Spate of shootings rousing parents to protect schools

While some say they can do little to stop a sniper, many appreciate gesture

October 11, 2002|By Tricia Bishop | Tricia Bishop,SUN STAFF

With a killer on the loose, vigilant parents across Maryland are stepping into security roles - some even taking time off from work - to try to ensure children's safety at schools.

Mothers check identification and issue visitor badges. Fathers escort children from outdoor, portable classrooms into main buildings. PTA presidents usher students to and from buses and their parents' cars.

The seemingly random shootings in the Washington region - including one at a school that wounded a 13-year-old boy - have left parents feeling helpless and concerned. Volunteering for security duty is how many of them are dealing with it.

"I don't even know that this is helping," said Barbara Bromel, who was stationed at the front doors of River Hill High School in Howard County yesterday, questioning visitors.

"If somebody really wanted to force their way in, what am I going to do? But if this is what [the schools] need and what the kids need, then I'm willing to do it."

Bromel is one of more than a dozen parents who answered a call from River Hill's principal for volunteers to stand guard and keep a watchful eye out for snipers.

`Symbolic sense'

But their real function is more consolation than protection.

"The kids like to see the presence of adults around them," said Assistant Principal Donald K. White, Jr. "It's very calming ... even for high school kids."

While Bromel's freshman son actively ignored his mother, others stopped to say hello or ask why she was there.

"Even if it doesn't necessarily increase safety at the schools, it's a good idea in a symbolic sense," said Jameson Freeman, a 17-year-old senior, "especially for elementary and middle school kids."

At Northfield Elementary in Ellicott City, volunteer coordinator Michelle Mason, had her hands full. Nearly 30 parents have volunteered for gatekeeper duty, which means guarding locked doors and keeping records of all visitors.

"I was really amazed at the response," Mason said. "There was an immediate need, and so many parents came right in to help - [both] parents who stay at home and working parents."

Escorts, extra eyes

In Anne Arundel County, parent volunteers have been directing visitor traffic and escorting students to and from outside classrooms.

Parents in Baltimore and Baltimore County are keeping watch at bus stops and attending sports practices. Carroll County is relying more on police than parents, but Montgomery and Prince George's counties are taking all the help they can get.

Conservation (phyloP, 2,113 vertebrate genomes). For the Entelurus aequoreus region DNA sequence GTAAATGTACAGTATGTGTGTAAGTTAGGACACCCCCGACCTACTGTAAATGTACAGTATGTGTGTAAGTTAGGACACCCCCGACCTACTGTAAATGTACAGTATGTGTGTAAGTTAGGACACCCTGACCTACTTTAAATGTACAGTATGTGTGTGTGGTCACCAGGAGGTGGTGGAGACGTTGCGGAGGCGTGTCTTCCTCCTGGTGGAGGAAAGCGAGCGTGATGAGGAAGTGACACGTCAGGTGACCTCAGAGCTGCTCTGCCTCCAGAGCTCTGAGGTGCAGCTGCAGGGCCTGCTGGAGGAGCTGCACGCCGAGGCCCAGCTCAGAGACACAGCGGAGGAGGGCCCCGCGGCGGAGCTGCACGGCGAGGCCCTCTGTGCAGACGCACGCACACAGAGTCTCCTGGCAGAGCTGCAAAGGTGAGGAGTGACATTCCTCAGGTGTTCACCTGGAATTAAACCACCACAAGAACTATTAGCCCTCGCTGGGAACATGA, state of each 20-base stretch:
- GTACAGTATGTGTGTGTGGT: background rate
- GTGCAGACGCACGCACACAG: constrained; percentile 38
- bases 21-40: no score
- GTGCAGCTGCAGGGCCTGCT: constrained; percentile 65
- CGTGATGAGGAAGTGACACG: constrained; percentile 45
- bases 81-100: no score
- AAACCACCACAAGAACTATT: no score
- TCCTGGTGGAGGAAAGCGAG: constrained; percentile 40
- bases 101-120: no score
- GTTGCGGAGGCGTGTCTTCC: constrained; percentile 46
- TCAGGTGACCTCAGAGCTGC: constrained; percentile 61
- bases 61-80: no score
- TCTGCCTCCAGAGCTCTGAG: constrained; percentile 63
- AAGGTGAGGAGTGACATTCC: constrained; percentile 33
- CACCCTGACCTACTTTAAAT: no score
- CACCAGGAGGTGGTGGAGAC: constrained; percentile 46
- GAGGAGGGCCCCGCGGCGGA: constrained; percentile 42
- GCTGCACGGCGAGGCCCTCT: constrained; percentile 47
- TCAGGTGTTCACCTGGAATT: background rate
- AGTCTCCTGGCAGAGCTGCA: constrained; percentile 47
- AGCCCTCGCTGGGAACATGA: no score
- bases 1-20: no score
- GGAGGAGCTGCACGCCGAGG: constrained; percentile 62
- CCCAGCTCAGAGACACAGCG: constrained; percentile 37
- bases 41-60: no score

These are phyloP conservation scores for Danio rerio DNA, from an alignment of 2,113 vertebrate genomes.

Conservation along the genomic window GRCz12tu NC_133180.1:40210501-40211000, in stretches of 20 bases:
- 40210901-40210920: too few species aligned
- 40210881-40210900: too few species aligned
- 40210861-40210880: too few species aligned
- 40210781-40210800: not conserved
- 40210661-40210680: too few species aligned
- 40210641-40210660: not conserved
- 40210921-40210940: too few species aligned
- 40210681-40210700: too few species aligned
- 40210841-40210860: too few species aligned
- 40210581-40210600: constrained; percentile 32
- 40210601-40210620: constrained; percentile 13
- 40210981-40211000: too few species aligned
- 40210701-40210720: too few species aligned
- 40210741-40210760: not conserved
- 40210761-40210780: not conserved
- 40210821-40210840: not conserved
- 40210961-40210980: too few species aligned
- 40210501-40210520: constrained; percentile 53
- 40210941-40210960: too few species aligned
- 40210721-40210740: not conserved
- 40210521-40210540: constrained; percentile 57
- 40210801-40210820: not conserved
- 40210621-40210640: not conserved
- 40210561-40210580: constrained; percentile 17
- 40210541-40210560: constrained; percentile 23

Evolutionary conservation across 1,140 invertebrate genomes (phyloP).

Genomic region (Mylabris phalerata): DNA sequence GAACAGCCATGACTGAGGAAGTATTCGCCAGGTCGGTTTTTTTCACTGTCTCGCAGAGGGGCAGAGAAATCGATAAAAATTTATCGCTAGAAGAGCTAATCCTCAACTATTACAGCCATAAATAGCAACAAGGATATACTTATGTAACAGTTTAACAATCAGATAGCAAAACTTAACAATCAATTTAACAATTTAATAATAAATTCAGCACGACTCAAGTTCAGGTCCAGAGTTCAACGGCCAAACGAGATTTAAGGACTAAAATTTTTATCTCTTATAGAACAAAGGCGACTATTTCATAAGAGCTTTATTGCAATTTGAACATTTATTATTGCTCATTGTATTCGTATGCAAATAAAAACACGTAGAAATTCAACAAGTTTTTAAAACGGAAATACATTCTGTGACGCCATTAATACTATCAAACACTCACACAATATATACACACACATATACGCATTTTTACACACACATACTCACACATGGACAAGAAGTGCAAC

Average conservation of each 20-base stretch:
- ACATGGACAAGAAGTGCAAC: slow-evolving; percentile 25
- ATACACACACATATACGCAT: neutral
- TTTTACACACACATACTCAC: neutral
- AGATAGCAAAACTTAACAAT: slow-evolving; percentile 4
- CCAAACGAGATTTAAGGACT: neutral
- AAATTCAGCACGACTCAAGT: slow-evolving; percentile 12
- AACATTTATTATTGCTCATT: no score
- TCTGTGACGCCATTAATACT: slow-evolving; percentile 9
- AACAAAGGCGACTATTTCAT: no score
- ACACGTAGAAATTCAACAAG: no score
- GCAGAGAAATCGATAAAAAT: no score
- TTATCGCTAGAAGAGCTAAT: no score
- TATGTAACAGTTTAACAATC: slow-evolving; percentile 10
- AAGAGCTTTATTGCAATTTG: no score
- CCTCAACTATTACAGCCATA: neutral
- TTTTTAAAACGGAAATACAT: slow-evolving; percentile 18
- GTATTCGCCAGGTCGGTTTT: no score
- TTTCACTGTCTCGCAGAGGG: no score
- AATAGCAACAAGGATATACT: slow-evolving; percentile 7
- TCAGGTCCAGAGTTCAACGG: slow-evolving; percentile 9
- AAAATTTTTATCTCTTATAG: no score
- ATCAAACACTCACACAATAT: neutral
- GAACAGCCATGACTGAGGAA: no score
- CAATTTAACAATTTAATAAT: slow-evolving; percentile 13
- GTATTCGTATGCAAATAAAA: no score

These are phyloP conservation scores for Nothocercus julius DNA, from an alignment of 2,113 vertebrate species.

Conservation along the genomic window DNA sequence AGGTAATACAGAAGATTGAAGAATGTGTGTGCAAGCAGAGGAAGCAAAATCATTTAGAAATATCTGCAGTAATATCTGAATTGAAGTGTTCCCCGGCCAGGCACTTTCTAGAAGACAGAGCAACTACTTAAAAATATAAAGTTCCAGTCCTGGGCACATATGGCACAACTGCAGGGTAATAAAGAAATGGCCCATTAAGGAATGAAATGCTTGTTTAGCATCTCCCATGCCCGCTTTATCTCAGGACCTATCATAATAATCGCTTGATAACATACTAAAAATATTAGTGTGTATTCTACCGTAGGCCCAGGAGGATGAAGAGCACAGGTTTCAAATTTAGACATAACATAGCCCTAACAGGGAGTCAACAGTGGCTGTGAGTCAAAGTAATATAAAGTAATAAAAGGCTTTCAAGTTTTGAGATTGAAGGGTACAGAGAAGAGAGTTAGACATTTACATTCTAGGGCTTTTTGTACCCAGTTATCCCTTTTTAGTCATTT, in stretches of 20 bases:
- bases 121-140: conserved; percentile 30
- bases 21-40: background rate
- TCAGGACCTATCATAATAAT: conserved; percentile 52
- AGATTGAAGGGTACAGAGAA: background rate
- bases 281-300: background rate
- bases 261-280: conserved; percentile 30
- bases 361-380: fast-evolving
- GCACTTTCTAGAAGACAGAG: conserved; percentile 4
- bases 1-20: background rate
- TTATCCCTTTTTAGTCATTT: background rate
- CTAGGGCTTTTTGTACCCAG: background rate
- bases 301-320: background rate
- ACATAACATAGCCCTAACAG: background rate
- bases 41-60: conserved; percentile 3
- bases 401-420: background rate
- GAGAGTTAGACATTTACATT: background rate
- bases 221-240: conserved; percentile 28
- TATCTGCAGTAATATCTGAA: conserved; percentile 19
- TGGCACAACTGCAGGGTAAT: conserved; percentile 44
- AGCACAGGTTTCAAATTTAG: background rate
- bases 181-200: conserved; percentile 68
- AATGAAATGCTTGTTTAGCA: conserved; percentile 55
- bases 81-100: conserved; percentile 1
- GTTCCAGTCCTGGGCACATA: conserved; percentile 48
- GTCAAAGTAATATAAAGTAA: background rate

"The active presence in the schools is good for all of us, and frankly it's good" for the parents, said Howard County school superintendent John R. O'Rourke. "They can come in and see that they're children are safe and make a contribution."

That's why Lauren Gaasch signed on. The River Hill parent worked her first two-hour shift yesterday, greeting people as they came to the high school.

"This is more for me, than for them," she said. "I just wanted to get the feel of the school and make sure the kids were happy and they felt safe."

Officials are careful to stress that the parental presence doesn't take the place of real security measures.

"We wouldn't want anybody to think they're security officers or replacing police or anything like that," O'Rourke said. "They're meant to be more in the way of an adult presence."

Some schools continue to operate on varied levels of lockdown status, with decisions about after-school activities being made on a daily basis, and police are still stationed at schools throughout the state.

No sure things

Many superintendents are also in near constant contact with their local chief of police to determine the best way to safeguard against the unseen shooter, though everyone knows there are no sure things right now.

"Having parents in the schools reminds me to be more aware of my surroundings, to be more cautious," said Tara Johnson, a 17-year-old River Hill senior. "But how far is the school actually going to go?"

Johnson wants her regular life back. This is her last year in high school, and she wants to participate in it fully, sports and after-school activities, too.

"It's really obstructing our normal way of life," she said.

Rob Foreman, another 17-year-old River Hill senior, agreed. While he appreciates the police and parental concerns, he said it might be a little bit much.

"I think the parents are more paranoid than we are," he said. "I can't see some little old mother stopping someone from coming in with a gun, but I understand why they're there."

He said he's OK with it - as long as it's not his mother.

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